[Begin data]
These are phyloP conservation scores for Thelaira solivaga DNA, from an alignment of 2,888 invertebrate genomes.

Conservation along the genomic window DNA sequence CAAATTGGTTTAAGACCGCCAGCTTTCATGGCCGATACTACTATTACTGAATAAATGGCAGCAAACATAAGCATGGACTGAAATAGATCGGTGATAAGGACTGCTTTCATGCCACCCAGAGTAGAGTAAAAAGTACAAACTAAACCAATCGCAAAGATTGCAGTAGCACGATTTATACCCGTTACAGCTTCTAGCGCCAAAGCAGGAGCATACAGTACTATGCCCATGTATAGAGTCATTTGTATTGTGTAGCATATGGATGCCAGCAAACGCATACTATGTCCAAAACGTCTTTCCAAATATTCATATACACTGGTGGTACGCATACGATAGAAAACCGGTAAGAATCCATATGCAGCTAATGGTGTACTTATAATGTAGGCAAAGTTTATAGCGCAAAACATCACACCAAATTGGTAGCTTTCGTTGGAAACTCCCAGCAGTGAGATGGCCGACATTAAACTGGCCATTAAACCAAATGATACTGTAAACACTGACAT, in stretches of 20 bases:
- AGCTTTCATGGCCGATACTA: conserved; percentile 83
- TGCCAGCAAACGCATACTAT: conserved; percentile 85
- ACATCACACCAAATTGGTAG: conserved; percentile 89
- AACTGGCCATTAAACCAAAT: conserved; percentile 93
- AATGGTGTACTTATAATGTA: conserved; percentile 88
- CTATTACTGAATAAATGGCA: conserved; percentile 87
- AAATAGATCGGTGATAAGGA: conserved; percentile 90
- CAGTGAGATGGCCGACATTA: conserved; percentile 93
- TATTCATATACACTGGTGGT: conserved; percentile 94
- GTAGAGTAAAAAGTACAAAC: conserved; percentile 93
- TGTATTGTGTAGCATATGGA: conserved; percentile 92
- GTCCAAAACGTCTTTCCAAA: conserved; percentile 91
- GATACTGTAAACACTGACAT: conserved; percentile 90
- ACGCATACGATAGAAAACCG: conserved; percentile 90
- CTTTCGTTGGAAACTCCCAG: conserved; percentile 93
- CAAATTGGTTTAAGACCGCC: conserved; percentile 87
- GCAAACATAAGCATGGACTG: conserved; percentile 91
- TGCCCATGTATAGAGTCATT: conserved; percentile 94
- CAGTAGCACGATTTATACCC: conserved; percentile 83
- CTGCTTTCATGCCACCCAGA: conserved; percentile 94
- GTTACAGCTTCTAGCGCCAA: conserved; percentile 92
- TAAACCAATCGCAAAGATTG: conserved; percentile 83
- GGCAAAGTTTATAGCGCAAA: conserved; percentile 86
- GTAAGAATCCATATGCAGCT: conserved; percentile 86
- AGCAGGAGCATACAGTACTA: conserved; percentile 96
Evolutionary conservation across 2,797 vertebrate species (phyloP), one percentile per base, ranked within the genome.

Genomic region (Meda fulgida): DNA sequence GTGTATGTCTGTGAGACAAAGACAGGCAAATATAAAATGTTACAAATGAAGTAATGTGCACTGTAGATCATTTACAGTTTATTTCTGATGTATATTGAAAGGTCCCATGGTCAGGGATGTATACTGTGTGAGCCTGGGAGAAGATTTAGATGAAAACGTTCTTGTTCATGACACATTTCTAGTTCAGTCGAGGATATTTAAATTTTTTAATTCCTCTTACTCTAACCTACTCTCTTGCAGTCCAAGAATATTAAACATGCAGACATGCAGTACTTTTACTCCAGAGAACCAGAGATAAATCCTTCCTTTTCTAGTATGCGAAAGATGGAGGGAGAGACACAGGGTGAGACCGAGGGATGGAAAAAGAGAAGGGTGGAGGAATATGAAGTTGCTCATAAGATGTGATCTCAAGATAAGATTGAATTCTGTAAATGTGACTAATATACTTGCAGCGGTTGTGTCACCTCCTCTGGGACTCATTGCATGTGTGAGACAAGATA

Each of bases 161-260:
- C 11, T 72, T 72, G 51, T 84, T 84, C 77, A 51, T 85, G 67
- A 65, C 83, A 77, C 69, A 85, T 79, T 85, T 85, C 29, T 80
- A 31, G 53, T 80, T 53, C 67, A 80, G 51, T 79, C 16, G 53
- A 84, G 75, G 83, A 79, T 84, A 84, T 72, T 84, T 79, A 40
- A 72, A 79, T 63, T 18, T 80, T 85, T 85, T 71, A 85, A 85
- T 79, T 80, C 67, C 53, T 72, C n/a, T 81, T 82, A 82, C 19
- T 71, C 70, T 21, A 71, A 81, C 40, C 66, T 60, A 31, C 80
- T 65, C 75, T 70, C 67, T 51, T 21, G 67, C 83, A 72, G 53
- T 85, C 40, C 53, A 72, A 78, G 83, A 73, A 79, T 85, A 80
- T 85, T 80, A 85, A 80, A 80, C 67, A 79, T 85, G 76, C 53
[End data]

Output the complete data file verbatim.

These are phyloP conservation scores for Thelaira solivaga DNA, from an alignment of 2,888 invertebrate genomes.

Conservation along the genomic window DNA sequence CAAATTGGTTTAAGACCGCCAGCTTTCATGGCCGATACTACTATTACTGAATAAATGGCAGCAAACATAAGCATGGACTGAAATAGATCGGTGATAAGGACTGCTTTCATGCCACCCAGAGTAGAGTAAAAAGTACAAACTAAACCAATCGCAAAGATTGCAGTAGCACGATTTATACCCGTTACAGCTTCTAGCGCCAAAGCAGGAGCATACAGTACTATGCCCATGTATAGAGTCATTTGTATTGTGTAGCATATGGATGCCAGCAAACGCATACTATGTCCAAAACGTCTTTCCAAATATTCATATACACTGGTGGTACGCATACGATAGAAAACCGGTAAGAATCCATATGCAGCTAATGGTGTACTTATAATGTAGGCAAAGTTTATAGCGCAAAACATCACACCAAATTGGTAGCTTTCGTTGGAAACTCCCAGCAGTGAGATGGCCGACATTAAACTGGCCATTAAACCAAATGATACTGTAAACACTGACAT, in stretches of 20 bases:
- AGCTTTCATGGCCGATACTA: conserved; percentile 83
- TGCCAGCAAACGCATACTAT: conserved; percentile 85
- ACATCACACCAAATTGGTAG: conserved; percentile 89
- AACTGGCCATTAAACCAAAT: conserved; percentile 93
- AATGGTGTACTTATAATGTA: conserved; percentile 88
- CTATTACTGAATAAATGGCA: conserved; percentile 87
- AAATAGATCGGTGATAAGGA: conserved; percentile 90
- CAGTGAGATGGCCGACATTA: conserved; percentile 93
- TATTCATATACACTGGTGGT: conserved; percentile 94
- GTAGAGTAAAAAGTACAAAC: conserved; percentile 93
- TGTATTGTGTAGCATATGGA: conserved; percentile 92
- GTCCAAAACGTCTTTCCAAA: conserved; percentile 91
- GATACTGTAAACACTGACAT: conserved; percentile 90
- ACGCATACGATAGAAAACCG: conserved; percentile 90
- CTTTCGTTGGAAACTCCCAG: conserved; percentile 93
- CAAATTGGTTTAAGACCGCC: conserved; percentile 87
- GCAAACATAAGCATGGACTG: conserved; percentile 91
- TGCCCATGTATAGAGTCATT: conserved; percentile 94
- CAGTAGCACGATTTATACCC: conserved; percentile 83
- CTGCTTTCATGCCACCCAGA: conserved; percentile 94
- GTTACAGCTTCTAGCGCCAA: conserved; percentile 92
- TAAACCAATCGCAAAGATTG: conserved; percentile 83
- GGCAAAGTTTATAGCGCAAA: conserved; percentile 86
- GTAAGAATCCATATGCAGCT: conserved; percentile 86
- AGCAGGAGCATACAGTACTA: conserved; percentile 96
Evolutionary conservation across 2,797 vertebrate species (phyloP), one percentile per base, ranked within the genome.

Genomic region (Meda fulgida): DNA sequence GTGTATGTCTGTGAGACAAAGACAGGCAAATATAAAATGTTACAAATGAAGTAATGTGCACTGTAGATCATTTACAGTTTATTTCTGATGTATATTGAAAGGTCCCATGGTCAGGGATGTATACTGTGTGAGCCTGGGAGAAGATTTAGATGAAAACGTTCTTGTTCATGACACATTTCTAGTTCAGTCGAGGATATTTAAATTTTTTAATTCCTCTTACTCTAACCTACTCTCTTGCAGTCCAAGAATATTAAACATGCAGACATGCAGTACTTTTACTCCAGAGAACCAGAGATAAATCCTTCCTTTTCTAGTATGCGAAAGATGGAGGGAGAGACACAGGGTGAGACCGAGGGATGGAAAAAGAGAAGGGTGGAGGAATATGAAGTTGCTCATAAGATGTGATCTCAAGATAAGATTGAATTCTGTAAATGTGACTAATATACTTGCAGCGGTTGTGTCACCTCCTCTGGGACTCATTGCATGTGTGAGACAAGATA

Each of bases 161-260:
- C 11, T 72, T 72, G 51, T 84, T 84, C 77, A 51, T 85, G 67
- A 65, C 83, A 77, C 69, A 85, T 79, T 85, T 85, C 29, T 80
- A 31, G 53, T 80, T 53, C 67, A 80, G 51, T 79, C 16, G 53
- A 84, G 75, G 83, A 79, T 84, A 84, T 72, T 84, T 79, A 40
- A 72, A 79, T 63, T 18, T 80, T 85, T 85, T 71, A 85, A 85
- T 79, T 80, C 67, C 53, T 72, C n/a, T 81, T 82, A 82, C 19
- T 71, C 70, T 21, A 71, A 81, C 40, C 66, T 60, A 31, C 80
- T 65, C 75, T 70, C 67, T 51, T 21, G 67, C 83, A 72, G 53
- T 85, C 40, C 53, A 72, A 78, G 83, A 73, A 79, T 85, A 80
- T 85, T 80, A 85, A 80, A 80, C 67, A 79, T 85, G 76, C 53